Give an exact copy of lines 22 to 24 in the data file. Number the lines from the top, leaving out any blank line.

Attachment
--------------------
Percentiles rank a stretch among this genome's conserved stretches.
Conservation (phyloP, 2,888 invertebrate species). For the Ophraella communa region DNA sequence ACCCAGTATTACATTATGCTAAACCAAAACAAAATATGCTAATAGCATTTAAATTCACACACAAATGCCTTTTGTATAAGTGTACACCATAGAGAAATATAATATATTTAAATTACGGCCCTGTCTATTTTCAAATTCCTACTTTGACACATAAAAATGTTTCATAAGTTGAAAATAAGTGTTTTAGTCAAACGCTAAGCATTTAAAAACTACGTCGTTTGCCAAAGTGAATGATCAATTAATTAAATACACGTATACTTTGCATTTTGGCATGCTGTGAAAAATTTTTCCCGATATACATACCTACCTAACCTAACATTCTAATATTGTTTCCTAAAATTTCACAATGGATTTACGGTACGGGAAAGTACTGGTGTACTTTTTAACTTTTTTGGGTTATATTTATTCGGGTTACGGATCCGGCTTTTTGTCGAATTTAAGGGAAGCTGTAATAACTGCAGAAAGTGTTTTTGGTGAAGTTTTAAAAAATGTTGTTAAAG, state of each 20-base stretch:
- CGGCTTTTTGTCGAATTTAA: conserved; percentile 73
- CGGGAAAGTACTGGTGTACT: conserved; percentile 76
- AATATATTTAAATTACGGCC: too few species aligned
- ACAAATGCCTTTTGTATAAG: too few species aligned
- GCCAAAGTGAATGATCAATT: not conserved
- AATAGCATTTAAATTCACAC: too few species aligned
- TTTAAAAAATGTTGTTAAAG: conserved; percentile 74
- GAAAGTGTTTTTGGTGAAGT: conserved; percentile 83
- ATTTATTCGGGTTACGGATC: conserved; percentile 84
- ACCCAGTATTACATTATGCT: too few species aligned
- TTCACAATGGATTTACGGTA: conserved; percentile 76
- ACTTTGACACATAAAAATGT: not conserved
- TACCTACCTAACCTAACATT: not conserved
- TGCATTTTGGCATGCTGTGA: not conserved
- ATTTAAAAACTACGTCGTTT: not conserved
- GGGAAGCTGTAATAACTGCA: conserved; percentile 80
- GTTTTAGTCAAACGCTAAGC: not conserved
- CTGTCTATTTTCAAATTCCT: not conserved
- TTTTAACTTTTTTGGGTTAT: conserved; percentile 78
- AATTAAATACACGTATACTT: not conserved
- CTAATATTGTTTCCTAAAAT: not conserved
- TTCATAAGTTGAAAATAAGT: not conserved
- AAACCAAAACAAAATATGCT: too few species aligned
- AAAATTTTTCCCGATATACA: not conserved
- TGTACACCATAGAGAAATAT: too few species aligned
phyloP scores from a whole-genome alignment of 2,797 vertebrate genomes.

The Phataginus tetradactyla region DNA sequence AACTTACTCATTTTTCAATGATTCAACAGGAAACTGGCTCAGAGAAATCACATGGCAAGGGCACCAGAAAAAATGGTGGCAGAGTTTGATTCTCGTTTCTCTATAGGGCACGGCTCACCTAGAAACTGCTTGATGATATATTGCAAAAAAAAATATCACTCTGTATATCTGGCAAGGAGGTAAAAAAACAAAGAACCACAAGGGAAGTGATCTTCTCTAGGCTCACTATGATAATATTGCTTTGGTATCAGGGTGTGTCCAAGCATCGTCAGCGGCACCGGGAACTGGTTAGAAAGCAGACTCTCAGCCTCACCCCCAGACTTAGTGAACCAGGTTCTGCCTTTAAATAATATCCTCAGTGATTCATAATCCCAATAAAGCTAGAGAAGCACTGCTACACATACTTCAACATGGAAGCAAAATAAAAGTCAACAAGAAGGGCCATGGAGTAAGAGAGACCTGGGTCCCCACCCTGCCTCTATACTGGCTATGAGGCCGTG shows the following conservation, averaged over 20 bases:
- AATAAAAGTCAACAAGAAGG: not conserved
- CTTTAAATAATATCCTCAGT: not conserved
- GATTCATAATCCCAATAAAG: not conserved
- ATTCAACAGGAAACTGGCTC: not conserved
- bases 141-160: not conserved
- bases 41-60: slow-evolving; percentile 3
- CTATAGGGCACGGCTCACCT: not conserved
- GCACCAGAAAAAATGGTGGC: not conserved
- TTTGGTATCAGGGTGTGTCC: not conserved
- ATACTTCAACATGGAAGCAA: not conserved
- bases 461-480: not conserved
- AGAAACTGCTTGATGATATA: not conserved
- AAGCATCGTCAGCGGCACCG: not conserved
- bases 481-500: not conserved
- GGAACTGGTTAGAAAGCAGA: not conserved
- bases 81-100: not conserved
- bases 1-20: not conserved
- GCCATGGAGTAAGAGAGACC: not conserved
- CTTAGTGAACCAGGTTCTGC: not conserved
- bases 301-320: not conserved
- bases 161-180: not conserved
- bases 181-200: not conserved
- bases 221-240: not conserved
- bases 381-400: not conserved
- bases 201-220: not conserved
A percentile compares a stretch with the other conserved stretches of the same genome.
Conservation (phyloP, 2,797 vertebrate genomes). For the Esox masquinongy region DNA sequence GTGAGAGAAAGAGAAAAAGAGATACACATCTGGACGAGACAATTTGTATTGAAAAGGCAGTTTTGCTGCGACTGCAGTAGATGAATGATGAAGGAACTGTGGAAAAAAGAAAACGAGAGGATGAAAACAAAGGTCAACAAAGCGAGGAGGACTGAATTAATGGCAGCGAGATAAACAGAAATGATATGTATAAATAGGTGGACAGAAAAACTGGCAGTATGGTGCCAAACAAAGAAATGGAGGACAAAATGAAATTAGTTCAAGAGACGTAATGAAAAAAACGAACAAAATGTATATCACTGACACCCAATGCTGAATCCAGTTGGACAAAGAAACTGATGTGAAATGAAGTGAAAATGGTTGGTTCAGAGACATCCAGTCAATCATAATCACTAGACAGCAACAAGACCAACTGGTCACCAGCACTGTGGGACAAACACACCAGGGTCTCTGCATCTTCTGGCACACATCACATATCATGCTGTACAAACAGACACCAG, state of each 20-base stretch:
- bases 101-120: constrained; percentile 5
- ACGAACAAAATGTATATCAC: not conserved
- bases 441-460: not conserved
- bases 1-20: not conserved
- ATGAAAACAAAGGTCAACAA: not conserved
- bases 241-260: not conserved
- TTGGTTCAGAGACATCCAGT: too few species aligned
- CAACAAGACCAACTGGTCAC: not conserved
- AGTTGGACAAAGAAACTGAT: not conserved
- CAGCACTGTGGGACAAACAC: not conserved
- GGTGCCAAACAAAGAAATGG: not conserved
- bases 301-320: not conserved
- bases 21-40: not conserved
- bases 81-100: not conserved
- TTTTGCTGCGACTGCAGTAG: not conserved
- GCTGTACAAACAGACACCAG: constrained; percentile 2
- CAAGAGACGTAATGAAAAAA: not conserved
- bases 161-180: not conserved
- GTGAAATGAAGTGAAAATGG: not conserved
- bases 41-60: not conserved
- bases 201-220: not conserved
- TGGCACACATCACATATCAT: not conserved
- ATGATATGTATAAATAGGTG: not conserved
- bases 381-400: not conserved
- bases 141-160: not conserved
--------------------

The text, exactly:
- AATTAAATACACGTATACTT: not conserved
- CTAATATTGTTTCCTAAAAT: not conserved
- TTCATAAGTTGAAAATAAGT: not conserved